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Saturday, 28 May 2016 11:43

Ad Hoc Addition - Whims and Fancies of AO Cannot Decide Tax Liability of Assessee. Any Disallowance or Addition Cannot be made on Ad Hoc Basis. It has to be Backed Up by a Valid and Plausible Reason - Mumbai Tribunal Featured

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Ad-hoc & Personal Element Disallowances Ad-hoc & Personal Element Disallowances

Ad Hoc and Estimated Disallowances of Expenses

1. Transfer Pricing(TP) is a systematic, logical and step by step approach -

- that it envisages an in-depth analysis commencing with screening of data for choice of comparables through statistical tools and application of the Most Appropriate Method (MAM),

- that the provisions of Chapter-X of the Act require that a certain discipline is maintained by the assessee as well as the AO while computing the ALP of an IT,

- that for determining the ALP of a transaction particular method should be followed so that assesses cannot reduce their tax liability while entering in to transactions with their AEs

2. In taxation matters discretionary powers have been given to the AO.s., but they are expected to use the power in a fair and just manner

3. If the AO.s. determine the tax liability in an unfair manner and if the demand is not of the DUE taxes appellate authorities are expected to allow relief to the assessee

4. AO cannot step into the shoe of the businessman to decide what expenditure to incur

5. Documentary evidence cannot be brushed aside without dealing them logically

6. In the case of corporate entity no disallowance should be made citing personal element of expenditure

7. Any disallowance or addition,whether under chapter IV or chapter X of the Act, cannot be made on ad hoc basis. It has to be backed up by a valid and plausible reasons

8. In the TP matters the rule had to be strictly followed as the Act has provided a special mechanism to deal with determination of ALP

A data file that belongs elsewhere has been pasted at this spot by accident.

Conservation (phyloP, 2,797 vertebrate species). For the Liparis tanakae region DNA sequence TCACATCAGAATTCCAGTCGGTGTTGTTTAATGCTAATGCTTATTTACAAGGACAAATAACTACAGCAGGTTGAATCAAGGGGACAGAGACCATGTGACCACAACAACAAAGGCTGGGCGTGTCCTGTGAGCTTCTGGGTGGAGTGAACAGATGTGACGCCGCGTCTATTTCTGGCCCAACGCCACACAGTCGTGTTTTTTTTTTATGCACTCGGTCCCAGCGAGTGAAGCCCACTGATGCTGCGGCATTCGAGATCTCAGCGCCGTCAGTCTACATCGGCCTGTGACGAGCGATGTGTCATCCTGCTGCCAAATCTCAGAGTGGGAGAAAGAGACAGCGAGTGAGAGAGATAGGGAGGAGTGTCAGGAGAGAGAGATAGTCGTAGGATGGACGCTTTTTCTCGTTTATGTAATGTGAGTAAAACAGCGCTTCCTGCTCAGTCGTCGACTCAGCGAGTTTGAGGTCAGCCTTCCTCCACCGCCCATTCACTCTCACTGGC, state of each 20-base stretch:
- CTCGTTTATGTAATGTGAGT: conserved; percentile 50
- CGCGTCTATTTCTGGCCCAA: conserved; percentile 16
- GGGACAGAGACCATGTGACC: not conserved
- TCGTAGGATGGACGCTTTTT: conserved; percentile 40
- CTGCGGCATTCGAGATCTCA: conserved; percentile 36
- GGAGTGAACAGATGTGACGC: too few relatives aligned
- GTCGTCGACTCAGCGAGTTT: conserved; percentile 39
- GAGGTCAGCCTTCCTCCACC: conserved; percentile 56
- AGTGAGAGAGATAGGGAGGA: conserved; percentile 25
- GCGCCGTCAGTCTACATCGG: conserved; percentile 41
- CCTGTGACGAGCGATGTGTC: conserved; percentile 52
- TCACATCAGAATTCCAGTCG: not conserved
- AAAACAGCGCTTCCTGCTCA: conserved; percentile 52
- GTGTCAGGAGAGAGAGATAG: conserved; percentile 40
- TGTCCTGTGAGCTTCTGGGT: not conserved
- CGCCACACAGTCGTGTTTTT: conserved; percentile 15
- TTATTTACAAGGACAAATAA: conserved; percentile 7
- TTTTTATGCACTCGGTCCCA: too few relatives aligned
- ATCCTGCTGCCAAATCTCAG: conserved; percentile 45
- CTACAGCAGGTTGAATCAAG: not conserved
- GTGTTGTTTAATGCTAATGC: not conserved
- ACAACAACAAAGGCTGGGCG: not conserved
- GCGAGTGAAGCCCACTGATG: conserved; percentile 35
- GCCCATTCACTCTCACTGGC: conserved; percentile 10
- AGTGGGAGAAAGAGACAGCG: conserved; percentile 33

Facts

1. The assessee,a toll management company filed its return of income on 28.11.2003,declaring loss of Rs.1.62 lakhs.The AO completed the asst on 30.3.06 u/s. 143(3) of the Act,determining the total income at Rs.1.25 crores

2. During the assessment proceedings the AO found that the assessee had paid heavy consultancy charges to M/s.Intertoll Pty.Ltd.,South Africa,that it was an Associated Enterprise(AE)of the assessee

3. AO directed the assessee on various occasions to give the details and nature of consultancy charges paid to its AE and the assessee made very brief submissions stating that it had paid consultancy fee

4. AO invoked the provisions of section 92C of the Act

5. As per the AO,the assessee did not make any submission to justify the payment of consultancy charges.He held that the auditors,while endorsing the International Transactions (IT)with the AE,had only relied on the information provided by the assessee,that the assessee had not submitted any evidence to justify the payment of consultancy fee to its AE

6. Therefore,he restricted the consultancy charges, payable to the AE to the extent of 75% of the consultancy fees. As result,disallowance of Rs.66,55,303/- was made u/s. 92C of the Act,holding it to be excessive and unreasonable

7. During the asst proceedings,the AO found that the assessee had shown business promotion expenses(BPE)of Rs.7,70,780/-,that the payment for expensive gifts of jewellery and watches were made to a sister concern

8. Vide his letter dtd. 14.12.2005,he asked the assessee to file details of BPE and its admissibility in view of provisions of Sec.37 of the Act

9. In its reply the assessee filed details of nature of expenses and the amounts paid

10. As per the AO the assessee had not given any submission justifying the expenses

11. ‘In absence of details’he disallowed an amount of Rs.5lacs on estimated basis out of total expenditure of Rs.7.70 lakhs holding that the expenses were not incurred of the purpose of business

12. During the assessment proceedings,the AO found that the assessee had claimed an amt of Rs.4.83 lakhs as travelling expenses

13. He disallowed an amt of Rs.1.00 lakhs on an estimate basis holding that the assessee had not proved that the expenses were incurred for the purpose of business